Most professional sports franchises see their retail programs as novelties, and place them on a level other than the mainstay hot dog and beer sales.
A few, though, see the revenue and brand-building opportunities in thousands of fans wearing, waving or wanting their logo merchandise - especially in the televised images accompanying the game.
When computer whiz Paul Allen bought the Seattle Seahawks football team and imploded the ailing Kingdome in favor of a new, modern stadium, he wanted to build a large central retail store within to capitalize on both game-day traffic and downtown foot traffic.
Design firm 5ifth Floor (Seattle) was retained to design a 2900-square-foot store with access from both the stadium's interior concourse and the street adjacent to the stadium. The Seahawks wanted the store to be an icon establishing "the home of the Seahawks" - powerful, modern and sophisticated through its use of graphics, audio/visual equipment and sleek, clean fixtures.
The store is a wide and shallow 100-by-29 feet, and about 90 percent of the walls are floor-to-ceiling windows. So the store had to be able to draw and accommodate a large number of customers and move them quickly and smoothly. Bold, clear signage and displays (by product type) help customers find quickly what they want and make their way to one of eight points of sale. And those sales are 115 percent above projections.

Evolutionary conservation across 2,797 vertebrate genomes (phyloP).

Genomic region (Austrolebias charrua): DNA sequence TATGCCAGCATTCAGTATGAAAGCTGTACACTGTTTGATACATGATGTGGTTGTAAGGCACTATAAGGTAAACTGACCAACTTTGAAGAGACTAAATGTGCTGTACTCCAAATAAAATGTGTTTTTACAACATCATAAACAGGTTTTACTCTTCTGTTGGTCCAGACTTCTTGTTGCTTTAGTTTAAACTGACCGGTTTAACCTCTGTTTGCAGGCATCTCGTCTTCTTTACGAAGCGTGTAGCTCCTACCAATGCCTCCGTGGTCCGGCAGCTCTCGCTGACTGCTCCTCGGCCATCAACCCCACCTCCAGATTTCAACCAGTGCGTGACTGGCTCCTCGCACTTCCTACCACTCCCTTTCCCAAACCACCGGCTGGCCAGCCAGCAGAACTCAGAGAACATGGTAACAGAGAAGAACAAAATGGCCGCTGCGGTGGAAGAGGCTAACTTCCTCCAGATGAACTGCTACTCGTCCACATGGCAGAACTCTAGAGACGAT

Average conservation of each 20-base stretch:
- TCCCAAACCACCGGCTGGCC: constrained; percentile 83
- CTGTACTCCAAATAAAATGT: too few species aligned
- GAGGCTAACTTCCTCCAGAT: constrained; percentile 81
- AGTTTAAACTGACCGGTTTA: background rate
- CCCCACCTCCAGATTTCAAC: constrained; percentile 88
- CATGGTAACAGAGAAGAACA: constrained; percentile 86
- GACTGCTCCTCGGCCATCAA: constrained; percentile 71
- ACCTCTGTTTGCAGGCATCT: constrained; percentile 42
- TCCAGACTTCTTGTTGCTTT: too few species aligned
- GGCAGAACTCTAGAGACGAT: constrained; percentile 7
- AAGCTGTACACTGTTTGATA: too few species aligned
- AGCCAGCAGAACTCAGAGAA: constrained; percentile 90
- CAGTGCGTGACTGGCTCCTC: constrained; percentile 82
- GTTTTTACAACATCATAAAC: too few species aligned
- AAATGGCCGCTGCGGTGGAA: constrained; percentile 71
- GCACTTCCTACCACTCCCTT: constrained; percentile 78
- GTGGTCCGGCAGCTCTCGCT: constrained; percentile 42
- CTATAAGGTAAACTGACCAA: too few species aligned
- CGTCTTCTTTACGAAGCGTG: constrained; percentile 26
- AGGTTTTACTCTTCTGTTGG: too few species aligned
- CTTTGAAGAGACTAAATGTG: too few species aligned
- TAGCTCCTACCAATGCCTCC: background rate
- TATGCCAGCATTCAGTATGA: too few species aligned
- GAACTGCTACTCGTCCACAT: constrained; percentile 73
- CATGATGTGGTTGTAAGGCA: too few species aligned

Client Team: Seattle Seahawks - Tom Chiado, Sue Harris, Lance Lopes
Design Team: 5ifth Floor, Seattle - Eduardo Alfonso, Bryan Berg, Rebecca Jack, Alexandra Ramsden, Scott Truitt
Architect: DKA Architects, Seattle - Donna Brown
General Contractor: Turner Construction, Seattle
Outside Design Consultant: Candela Architectural Lighting Design, Seattle
Suppliers: Robelan, New York (fixturing); Maverick Specialty Contracting, Seattle (flooring); Super Graphics, Seattle (signage and graphics); Robelan, New York (mannequins and forms)
Photo Courtesy of Steve Keating, Seattle